It’s been a big week for Spotify as reports emerged that the music-streaming behemoth has confidentially filed IPO documents ahead of a planned direct stock exchange listing in the first half of 2018.

While Spotify hasn’t commented on the reports — which suggests that they are most likely accurate — the company did piggyback on the news last night when it revealed that it now has 70 million paying subscribers.

This means Spotify is maintaining a consistent path to subscription growth.

By way of example, the company claimed 60 million subscribers at the end of July, which roughly equates to 17 percent growth in paid members over the past five months. Prior to that, Spotify announced 50 million paying members at the beginning of March, meaning its paid member base grew 20 percent in the five months from March through the end of July.

Looking even further back, in mid-September 2016 Spotify revealed that it had 40 million paying members, which means it took Spotify a little more than five months to hit its milestone marker, one which represented a 25 percent increase. And in March 2016, Spotify announced 30 million paying members, having taken six months to hit its milestone in September, for a 33 percent rise.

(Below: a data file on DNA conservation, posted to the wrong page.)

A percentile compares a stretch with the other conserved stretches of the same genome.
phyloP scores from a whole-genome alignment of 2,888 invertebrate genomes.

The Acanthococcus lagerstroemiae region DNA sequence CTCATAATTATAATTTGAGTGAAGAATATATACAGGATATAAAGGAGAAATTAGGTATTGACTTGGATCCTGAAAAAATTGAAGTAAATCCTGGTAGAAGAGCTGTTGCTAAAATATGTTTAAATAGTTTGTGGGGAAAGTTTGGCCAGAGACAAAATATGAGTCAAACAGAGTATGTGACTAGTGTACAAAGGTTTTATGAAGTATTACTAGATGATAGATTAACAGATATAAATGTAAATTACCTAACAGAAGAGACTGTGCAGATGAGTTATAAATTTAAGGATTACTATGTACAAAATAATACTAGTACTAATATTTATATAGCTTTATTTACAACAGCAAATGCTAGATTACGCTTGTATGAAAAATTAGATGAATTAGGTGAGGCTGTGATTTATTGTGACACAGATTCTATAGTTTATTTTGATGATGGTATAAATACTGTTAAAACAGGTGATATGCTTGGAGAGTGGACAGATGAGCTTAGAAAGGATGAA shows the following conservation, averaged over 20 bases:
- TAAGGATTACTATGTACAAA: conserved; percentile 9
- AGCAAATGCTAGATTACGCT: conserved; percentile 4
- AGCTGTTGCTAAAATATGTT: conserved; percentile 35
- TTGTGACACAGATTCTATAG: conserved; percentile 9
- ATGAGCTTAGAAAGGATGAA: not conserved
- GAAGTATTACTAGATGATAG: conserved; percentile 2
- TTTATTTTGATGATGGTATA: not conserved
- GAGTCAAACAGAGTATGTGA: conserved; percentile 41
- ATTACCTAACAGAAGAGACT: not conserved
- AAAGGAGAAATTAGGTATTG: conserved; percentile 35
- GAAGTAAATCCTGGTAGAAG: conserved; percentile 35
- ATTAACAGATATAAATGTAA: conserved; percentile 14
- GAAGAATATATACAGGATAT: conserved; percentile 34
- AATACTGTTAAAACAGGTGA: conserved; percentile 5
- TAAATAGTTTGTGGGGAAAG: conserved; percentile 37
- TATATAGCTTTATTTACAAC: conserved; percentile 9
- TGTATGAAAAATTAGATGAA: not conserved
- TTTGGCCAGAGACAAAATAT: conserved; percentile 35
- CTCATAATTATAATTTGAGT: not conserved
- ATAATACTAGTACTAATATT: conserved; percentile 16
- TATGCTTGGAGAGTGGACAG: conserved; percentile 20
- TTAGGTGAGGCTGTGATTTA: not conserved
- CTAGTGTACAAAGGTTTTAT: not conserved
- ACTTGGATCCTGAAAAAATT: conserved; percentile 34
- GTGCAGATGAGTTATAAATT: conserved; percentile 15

As you can see, Spotify’s growth as a percentage is slowing, but that is to be expected, given that the overall number of paying members has gone up. But the key figure is the actual number of users gained, which is increasing at a constant rate of around 10 million new paid users every 5-6 months.

By contrast, Apple Music claimed 20 million subscribers in December 2016 and six months later had gained just 7 million. However, three months after that, Apple revealed it now had “well over 30 million paying subscribers.”

It’s difficult to compare the two services since we don’t have full and recent numbers for Apple, but suffice it to say Spotify likely has around twice as many paying subscribers as Apple.

Of course, Spotify’s service differs from Apple’s insofar as Spotify still offers a free tier — Spotify claims more than 140 million users overall. Spotify CEO and cofounder Daniel Ek is adamant that the ad-supported incarnation has allowed the company to lure new users on board and “persuade” them to stay and pay. In an interview with Ek back in 2015, he said that around 80 percent of Spotify subscribers begin as free users, and on the surface it seems the strategy is paying off.